GLOBAL NEWS-As it Happens
Seven hundred years ago, the Dorset people disappeared from the Arctic. The last of the Paleo-Eskimos, the Dorset had dominated eastern Canada and Greenland for centuries, hunting seal and walrus through holes in the ice and practicing shamanistic rituals with ornate carvings and masks.
Then, they promptly ceased to exist. Modern archaeologists have scoured troves of Arctic artifacts, searching for clues to the Dorset’s sudden extinction. Did they assimilate when the Thule, ancestors of the modern Inuit, advanced from the Bering Strait with dog sleds, harpoons and large skin boats? Or did they die out, victims of either an unfortunate epidemic or a violent prehistoric genocide?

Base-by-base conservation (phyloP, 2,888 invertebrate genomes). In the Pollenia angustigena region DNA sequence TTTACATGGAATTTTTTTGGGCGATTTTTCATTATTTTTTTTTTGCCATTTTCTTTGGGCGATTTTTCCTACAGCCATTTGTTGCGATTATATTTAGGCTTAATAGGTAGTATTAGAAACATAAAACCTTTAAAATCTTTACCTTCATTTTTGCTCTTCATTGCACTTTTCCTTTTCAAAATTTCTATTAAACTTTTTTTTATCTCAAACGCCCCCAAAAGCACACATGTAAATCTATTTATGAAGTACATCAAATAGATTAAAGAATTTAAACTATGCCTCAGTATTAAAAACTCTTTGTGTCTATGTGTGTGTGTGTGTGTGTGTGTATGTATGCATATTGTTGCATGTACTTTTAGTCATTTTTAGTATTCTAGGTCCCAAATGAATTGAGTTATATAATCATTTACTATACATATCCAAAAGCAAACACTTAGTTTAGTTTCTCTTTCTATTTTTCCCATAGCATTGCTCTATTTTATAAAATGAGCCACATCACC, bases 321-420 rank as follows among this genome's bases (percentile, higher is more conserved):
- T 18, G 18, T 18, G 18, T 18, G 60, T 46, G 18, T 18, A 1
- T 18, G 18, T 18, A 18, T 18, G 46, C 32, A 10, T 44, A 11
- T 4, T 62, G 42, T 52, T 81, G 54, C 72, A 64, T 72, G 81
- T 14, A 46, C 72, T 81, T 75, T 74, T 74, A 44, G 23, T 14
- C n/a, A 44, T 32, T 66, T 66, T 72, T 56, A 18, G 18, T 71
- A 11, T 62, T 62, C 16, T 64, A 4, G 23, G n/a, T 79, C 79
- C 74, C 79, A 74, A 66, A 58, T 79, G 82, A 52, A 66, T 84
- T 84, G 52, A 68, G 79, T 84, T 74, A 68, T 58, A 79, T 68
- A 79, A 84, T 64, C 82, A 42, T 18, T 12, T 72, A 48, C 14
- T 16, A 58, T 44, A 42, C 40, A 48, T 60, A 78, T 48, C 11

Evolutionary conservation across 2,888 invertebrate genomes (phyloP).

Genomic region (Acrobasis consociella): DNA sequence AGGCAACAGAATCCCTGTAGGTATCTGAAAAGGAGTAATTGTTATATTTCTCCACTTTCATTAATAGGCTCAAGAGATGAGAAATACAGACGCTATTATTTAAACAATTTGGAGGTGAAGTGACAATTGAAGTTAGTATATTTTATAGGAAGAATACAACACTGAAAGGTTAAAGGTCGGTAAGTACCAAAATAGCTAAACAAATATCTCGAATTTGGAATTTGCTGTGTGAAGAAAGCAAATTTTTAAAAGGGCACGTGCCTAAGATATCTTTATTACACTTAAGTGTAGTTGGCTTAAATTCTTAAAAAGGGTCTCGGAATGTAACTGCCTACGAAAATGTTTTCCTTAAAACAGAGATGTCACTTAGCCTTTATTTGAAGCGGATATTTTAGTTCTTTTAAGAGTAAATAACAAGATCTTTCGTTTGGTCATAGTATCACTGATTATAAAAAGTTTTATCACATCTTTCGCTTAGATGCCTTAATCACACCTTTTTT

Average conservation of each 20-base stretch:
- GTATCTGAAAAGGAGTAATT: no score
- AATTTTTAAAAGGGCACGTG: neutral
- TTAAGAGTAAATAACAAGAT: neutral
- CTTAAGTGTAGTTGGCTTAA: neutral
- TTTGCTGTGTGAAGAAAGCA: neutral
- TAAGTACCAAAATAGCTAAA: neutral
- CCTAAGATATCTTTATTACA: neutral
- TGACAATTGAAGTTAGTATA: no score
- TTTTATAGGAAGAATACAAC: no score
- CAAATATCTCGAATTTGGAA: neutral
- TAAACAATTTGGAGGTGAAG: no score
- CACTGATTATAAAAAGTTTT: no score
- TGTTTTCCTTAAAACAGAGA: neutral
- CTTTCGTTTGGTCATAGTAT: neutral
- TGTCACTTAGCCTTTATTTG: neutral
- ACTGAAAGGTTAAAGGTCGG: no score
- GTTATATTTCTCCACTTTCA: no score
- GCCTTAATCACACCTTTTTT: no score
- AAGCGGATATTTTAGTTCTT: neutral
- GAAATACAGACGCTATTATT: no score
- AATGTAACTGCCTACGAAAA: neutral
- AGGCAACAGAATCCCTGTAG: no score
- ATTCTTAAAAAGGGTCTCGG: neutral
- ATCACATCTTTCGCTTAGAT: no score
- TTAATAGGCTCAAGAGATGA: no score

Now, scientists have begun to chip away at this and other mysteries of the New World Arctic. In a paper published Thursday in the journal Science, researchers analyzed 169 ancient DNA samples to study the origins and migration patterns of early Arctic cultures. The results point to a single, genetically distinct Paleo-Eskimo population that thrived in isolation for more than 4,000 years, only to vanish in a matter of decades.
Strange lights have been spotted near the Russian peninsula of Kamchatka (image by Dutch pilot JPC van Heijst). The sighting was made by pilots flying from Hong Kong to Alaska. The glow came about 20 minutes after a vertical lightning bolt was seen
Strange lights have been spotted near the Russian peninsula of Kamchatka
* The sighting was made by pilots flying from Hong Kong to Alaska
* The glow came about 20 minutes after a vertical lightning bolt was seen
* Dutch pilot van Heijst ruled out squid-fishing-boats as the origin
* He says the cause may have been an underwater volcano
* An ongoing investigation is taking place to find out what happened